He is the only one of our three who was baptized in Mozambique, Africa, and it was so different from any baptism I’ve ever seen in the US.  We were outdoors, and local children and were pressing in around all sides, so excited to watch the event.  There was no stage, and no safe distance between the spectators and the baptism.  There we were, all smashed together, a vibrating mass of humanity, with a man and his son in the middle, and the little boy saying I want to follow God and have a new beginning.  In his seven years he probably had not done much to be forgiven of, having always been a kind, sensitive child who looked after his little sister and adored his older brother, and never complained, even when his mom accidentally gave him chili powder toast instead of cinnamon toast.

Whether he was too young or not, whether we did everything right or not as we tried to raise our kids, I don’t know—I doubt it.  But I do believe God’s mercy is great and that He will honor our trying.  I think He will honor your trying too, because His grace is big enough to cover us all, and He knows we are made out of dirt.

Just a bunch of dirtbags trying to get by, and yet there is also something divine about humanity.  We are made in the image of the divine at least, and I saw that day, dripping with water, sparkling in the African sun, one of God’s kids declaring his love for his Creator, and all of the glorious God-made people pressing in close enough to touch him, and I think that’s as it should be.  We need to press in close at times, and open our eyes to the glory of God in each other, and celebrate the sacred moments when we get a chance.

Mozambican Odyssey, #18: Carried Out, Kicking and Screaming

We saw this young boy relaxing with his donkey as we traveled through Burkina Faso. 30 x 20 inches, Oil pastel on mat board, by Susan E. Brooks

Carried Out, Kicking and Screaming

He told us he had been threatened with a knife.

I don’t know if this has happened for anyone else, but it seemed like whenever Martin needed to travel, the craziest things would happen while he was gone.  If Martin left, one of the kids would spike a fever of 105, armed robbers would storm the compound, or some kid would say he was going to die if we didn’t let him move in with us.  I wish I were exaggerating.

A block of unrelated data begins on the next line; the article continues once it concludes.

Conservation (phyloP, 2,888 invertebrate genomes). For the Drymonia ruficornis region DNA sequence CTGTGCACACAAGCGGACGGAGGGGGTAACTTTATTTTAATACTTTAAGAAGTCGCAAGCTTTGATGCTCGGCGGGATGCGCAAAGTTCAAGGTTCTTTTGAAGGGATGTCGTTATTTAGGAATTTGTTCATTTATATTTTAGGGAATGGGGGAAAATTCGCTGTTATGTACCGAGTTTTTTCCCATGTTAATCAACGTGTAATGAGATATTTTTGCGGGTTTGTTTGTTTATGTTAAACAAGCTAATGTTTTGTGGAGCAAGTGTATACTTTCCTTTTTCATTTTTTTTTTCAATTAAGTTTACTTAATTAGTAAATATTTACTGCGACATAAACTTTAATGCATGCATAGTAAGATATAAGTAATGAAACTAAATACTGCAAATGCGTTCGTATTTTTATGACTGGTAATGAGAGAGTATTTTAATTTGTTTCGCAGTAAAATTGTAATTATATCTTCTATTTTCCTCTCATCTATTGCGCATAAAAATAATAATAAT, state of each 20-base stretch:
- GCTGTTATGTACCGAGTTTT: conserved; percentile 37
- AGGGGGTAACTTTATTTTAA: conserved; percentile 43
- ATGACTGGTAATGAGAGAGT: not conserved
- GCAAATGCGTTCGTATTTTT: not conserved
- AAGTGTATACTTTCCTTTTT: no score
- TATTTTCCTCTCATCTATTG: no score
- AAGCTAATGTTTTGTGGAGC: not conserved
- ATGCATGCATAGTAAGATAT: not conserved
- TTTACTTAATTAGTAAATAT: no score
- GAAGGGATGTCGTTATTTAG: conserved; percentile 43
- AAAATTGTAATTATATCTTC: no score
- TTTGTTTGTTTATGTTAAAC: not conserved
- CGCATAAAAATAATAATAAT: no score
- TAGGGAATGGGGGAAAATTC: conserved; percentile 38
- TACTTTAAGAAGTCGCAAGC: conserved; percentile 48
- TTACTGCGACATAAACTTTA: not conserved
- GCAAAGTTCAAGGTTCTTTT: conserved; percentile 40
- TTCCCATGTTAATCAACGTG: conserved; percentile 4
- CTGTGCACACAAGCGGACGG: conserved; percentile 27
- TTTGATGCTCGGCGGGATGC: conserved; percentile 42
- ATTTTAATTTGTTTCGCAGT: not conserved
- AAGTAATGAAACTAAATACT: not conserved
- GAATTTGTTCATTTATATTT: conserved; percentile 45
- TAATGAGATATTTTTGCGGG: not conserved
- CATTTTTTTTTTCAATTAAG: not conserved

I may have mentioned before a young boy who became friends with Kirk. We had been happy to have him visit in our home with thoughts of discipling a future church leader. I had studied the Bible with him and taught him a little English at his request. He seemed like a wonderful boy, but that week we found out he had some problems.

He started by telling us that his family was going to kick him out of the house.  We were skeptical, but with all of the street kids and orphans around, we knew it could happen.  We told him we would help if he got into a bind.  Kirk was all torn up, begging us to take him in.  The story became more questionable when he said we shouldn’t talk to his family, or they would beat him.  Kirk was beside himself, believing that his close friend would become a street kid if we didn’t help him.

Then one day he came and said he had been threatened with a knife.  He was in tears.  Martin had gone to Nelspruit for the day. Now what was I supposed to do?  I consulted the other missionaries on our team, and we decided that his family had to be confronted.  We found out that he had told many lies, and that his very nice family wanted him to come home.

He was at our house with Kirk, and he refused to even go outside to talk with his aunt, who had come to fetch him.  It turned out that  this boy of about 14 had to be literally carried out kicking and screaming by one of the men!  He wanted so badly to stay with us. What a scene!

It seemed that our young friend so wanted to live with us that he devised a scheme to accomplish that end.  It’s not so surprising really.  At that time, everyone wanted to go to America, and we had so much more of everything than he did.  No doubt he was hurting.  It was difficult to tell him that he had to go, but of course, I couldn’t kidnap him from his family— not that I wanted to.  It was just hard.

Kirk learned that you can’t trust everyone, a tough lesson at age 11, but his friend survived and seemed to be fine.  Later he came back to help Kirk make kites and learn the culture in many healthy ways, and nothing like that ever happened again with him.  Many Mozambicans seemed very happy with the little they had, and put me to shame, but poverty is a scourge that I have never had to suffer.  I have no room to  judge those who cannot escape the vicious cycle of poverty.  I don’t blame him for trying.